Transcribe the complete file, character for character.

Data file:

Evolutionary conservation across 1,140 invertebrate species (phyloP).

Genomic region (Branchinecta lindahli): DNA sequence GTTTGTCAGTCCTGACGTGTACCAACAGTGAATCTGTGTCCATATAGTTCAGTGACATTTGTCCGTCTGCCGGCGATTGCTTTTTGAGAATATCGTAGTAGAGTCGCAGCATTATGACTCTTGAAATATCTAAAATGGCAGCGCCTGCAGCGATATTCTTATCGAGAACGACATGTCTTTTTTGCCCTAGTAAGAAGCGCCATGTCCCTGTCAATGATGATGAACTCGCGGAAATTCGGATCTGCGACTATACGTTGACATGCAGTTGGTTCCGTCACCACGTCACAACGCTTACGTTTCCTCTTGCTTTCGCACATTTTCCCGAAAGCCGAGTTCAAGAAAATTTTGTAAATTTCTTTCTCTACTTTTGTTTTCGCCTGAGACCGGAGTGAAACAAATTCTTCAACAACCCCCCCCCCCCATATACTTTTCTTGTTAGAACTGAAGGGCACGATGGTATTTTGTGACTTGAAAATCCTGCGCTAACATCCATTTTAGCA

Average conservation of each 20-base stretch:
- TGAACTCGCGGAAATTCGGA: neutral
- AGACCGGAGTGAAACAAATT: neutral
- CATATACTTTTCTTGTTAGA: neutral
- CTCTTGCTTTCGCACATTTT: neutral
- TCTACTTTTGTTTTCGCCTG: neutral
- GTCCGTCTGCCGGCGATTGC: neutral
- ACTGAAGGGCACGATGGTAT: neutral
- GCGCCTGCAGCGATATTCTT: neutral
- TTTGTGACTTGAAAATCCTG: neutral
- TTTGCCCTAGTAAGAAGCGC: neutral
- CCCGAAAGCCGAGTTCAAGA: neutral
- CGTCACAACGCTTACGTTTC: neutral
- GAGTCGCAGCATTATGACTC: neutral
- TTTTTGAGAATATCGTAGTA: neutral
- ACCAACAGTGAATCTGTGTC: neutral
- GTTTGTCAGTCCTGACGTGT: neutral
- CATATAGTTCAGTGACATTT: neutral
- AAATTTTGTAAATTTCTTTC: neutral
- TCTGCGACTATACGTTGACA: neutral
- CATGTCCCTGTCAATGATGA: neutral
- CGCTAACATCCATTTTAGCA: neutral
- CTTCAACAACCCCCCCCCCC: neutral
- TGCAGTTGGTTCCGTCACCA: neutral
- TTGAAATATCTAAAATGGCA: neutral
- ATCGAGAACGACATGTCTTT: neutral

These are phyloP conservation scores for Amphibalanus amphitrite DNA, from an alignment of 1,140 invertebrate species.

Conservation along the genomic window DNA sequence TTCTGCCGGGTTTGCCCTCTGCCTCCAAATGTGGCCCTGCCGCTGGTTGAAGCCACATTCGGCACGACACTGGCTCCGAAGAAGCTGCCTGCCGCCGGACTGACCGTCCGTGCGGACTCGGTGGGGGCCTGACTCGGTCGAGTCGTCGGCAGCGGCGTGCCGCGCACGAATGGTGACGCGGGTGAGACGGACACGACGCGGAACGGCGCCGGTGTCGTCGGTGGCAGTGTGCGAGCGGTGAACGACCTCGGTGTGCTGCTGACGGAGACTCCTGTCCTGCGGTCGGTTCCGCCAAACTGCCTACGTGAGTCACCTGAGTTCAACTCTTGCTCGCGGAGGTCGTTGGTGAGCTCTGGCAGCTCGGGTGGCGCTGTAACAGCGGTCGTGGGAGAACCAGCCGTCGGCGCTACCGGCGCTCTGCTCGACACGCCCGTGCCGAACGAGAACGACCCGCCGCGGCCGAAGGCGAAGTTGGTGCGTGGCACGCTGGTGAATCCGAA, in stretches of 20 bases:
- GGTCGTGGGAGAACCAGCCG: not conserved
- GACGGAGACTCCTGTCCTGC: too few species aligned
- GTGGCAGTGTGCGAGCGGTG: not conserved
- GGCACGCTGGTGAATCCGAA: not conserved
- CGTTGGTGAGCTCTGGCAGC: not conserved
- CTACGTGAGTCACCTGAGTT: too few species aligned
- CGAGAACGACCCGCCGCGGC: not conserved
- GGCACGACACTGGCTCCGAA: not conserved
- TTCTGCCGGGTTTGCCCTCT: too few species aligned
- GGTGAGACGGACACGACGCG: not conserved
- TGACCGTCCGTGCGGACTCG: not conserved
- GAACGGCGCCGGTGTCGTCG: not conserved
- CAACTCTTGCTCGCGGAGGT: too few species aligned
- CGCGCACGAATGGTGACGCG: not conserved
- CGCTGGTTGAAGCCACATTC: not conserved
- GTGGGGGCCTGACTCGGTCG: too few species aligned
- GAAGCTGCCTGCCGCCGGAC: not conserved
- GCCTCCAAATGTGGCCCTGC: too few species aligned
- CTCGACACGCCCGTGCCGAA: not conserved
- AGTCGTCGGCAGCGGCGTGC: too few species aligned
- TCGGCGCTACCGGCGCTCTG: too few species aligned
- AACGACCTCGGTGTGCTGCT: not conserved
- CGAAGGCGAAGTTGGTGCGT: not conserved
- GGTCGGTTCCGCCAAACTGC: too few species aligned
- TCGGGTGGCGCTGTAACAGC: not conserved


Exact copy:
Evolutionary conservation across 1,140 invertebrate species (phyloP).

Genomic region (Branchinecta lindahli): DNA sequence GTTTGTCAGTCCTGACGTGTACCAACAGTGAATCTGTGTCCATATAGTTCAGTGACATTTGTCCGTCTGCCGGCGATTGCTTTTTGAGAATATCGTAGTAGAGTCGCAGCATTATGACTCTTGAAATATCTAAAATGGCAGCGCCTGCAGCGATATTCTTATCGAGAACGACATGTCTTTTTTGCCCTAGTAAGAAGCGCCATGTCCCTGTCAATGATGATGAACTCGCGGAAATTCGGATCTGCGACTATACGTTGACATGCAGTTGGTTCCGTCACCACGTCACAACGCTTACGTTTCCTCTTGCTTTCGCACATTTTCCCGAAAGCCGAGTTCAAGAAAATTTTGTAAATTTCTTTCTCTACTTTTGTTTTCGCCTGAGACCGGAGTGAAACAAATTCTTCAACAACCCCCCCCCCCCATATACTTTTCTTGTTAGAACTGAAGGGCACGATGGTATTTTGTGACTTGAAAATCCTGCGCTAACATCCATTTTAGCA

Average conservation of each 20-base stretch:
- TGAACTCGCGGAAATTCGGA: neutral
- AGACCGGAGTGAAACAAATT: neutral
- CATATACTTTTCTTGTTAGA: neutral
- CTCTTGCTTTCGCACATTTT: neutral
- TCTACTTTTGTTTTCGCCTG: neutral
- GTCCGTCTGCCGGCGATTGC: neutral
- ACTGAAGGGCACGATGGTAT: neutral
- GCGCCTGCAGCGATATTCTT: neutral
- TTTGTGACTTGAAAATCCTG: neutral
- TTTGCCCTAGTAAGAAGCGC: neutral
- CCCGAAAGCCGAGTTCAAGA: neutral
- CGTCACAACGCTTACGTTTC: neutral
- GAGTCGCAGCATTATGACTC: neutral
- TTTTTGAGAATATCGTAGTA: neutral
- ACCAACAGTGAATCTGTGTC: neutral
- GTTTGTCAGTCCTGACGTGT: neutral
- CATATAGTTCAGTGACATTT: neutral
- AAATTTTGTAAATTTCTTTC: neutral
- TCTGCGACTATACGTTGACA: neutral
- CATGTCCCTGTCAATGATGA: neutral
- CGCTAACATCCATTTTAGCA: neutral
- CTTCAACAACCCCCCCCCCC: neutral
- TGCAGTTGGTTCCGTCACCA: neutral
- TTGAAATATCTAAAATGGCA: neutral
- ATCGAGAACGACATGTCTTT: neutral

These are phyloP conservation scores for Amphibalanus amphitrite DNA, from an alignment of 1,140 invertebrate species.

Conservation along the genomic window DNA sequence TTCTGCCGGGTTTGCCCTCTGCCTCCAAATGTGGCCCTGCCGCTGGTTGAAGCCACATTCGGCACGACACTGGCTCCGAAGAAGCTGCCTGCCGCCGGACTGACCGTCCGTGCGGACTCGGTGGGGGCCTGACTCGGTCGAGTCGTCGGCAGCGGCGTGCCGCGCACGAATGGTGACGCGGGTGAGACGGACACGACGCGGAACGGCGCCGGTGTCGTCGGTGGCAGTGTGCGAGCGGTGAACGACCTCGGTGTGCTGCTGACGGAGACTCCTGTCCTGCGGTCGGTTCCGCCAAACTGCCTACGTGAGTCACCTGAGTTCAACTCTTGCTCGCGGAGGTCGTTGGTGAGCTCTGGCAGCTCGGGTGGCGCTGTAACAGCGGTCGTGGGAGAACCAGCCGTCGGCGCTACCGGCGCTCTGCTCGACACGCCCGTGCCGAACGAGAACGACCCGCCGCGGCCGAAGGCGAAGTTGGTGCGTGGCACGCTGGTGAATCCGAA, in stretches of 20 bases:
- GGTCGTGGGAGAACCAGCCG: not conserved
- GACGGAGACTCCTGTCCTGC: too few species aligned
- GTGGCAGTGTGCGAGCGGTG: not conserved
- GGCACGCTGGTGAATCCGAA: not conserved
- CGTTGGTGAGCTCTGGCAGC: not conserved
- CTACGTGAGTCACCTGAGTT: too few species aligned
- CGAGAACGACCCGCCGCGGC: not conserved
- GGCACGACACTGGCTCCGAA: not conserved
- TTCTGCCGGGTTTGCCCTCT: too few species aligned
- GGTGAGACGGACACGACGCG: not conserved
- TGACCGTCCGTGCGGACTCG: not conserved
- GAACGGCGCCGGTGTCGTCG: not conserved
- CAACTCTTGCTCGCGGAGGT: too few species aligned
- CGCGCACGAATGGTGACGCG: not conserved
- CGCTGGTTGAAGCCACATTC: not conserved
- GTGGGGGCCTGACTCGGTCG: too few species aligned
- GAAGCTGCCTGCCGCCGGAC: not conserved
- GCCTCCAAATGTGGCCCTGC: too few species aligned
- CTCGACACGCCCGTGCCGAA: not conserved
- AGTCGTCGGCAGCGGCGTGC: too few species aligned
- TCGGCGCTACCGGCGCTCTG: too few species aligned
- AACGACCTCGGTGTGCTGCT: not conserved
- CGAAGGCGAAGTTGGTGCGT: not conserved
- GGTCGGTTCCGCCAAACTGC: too few species aligned
- TCGGGTGGCGCTGTAACAGC: not conserved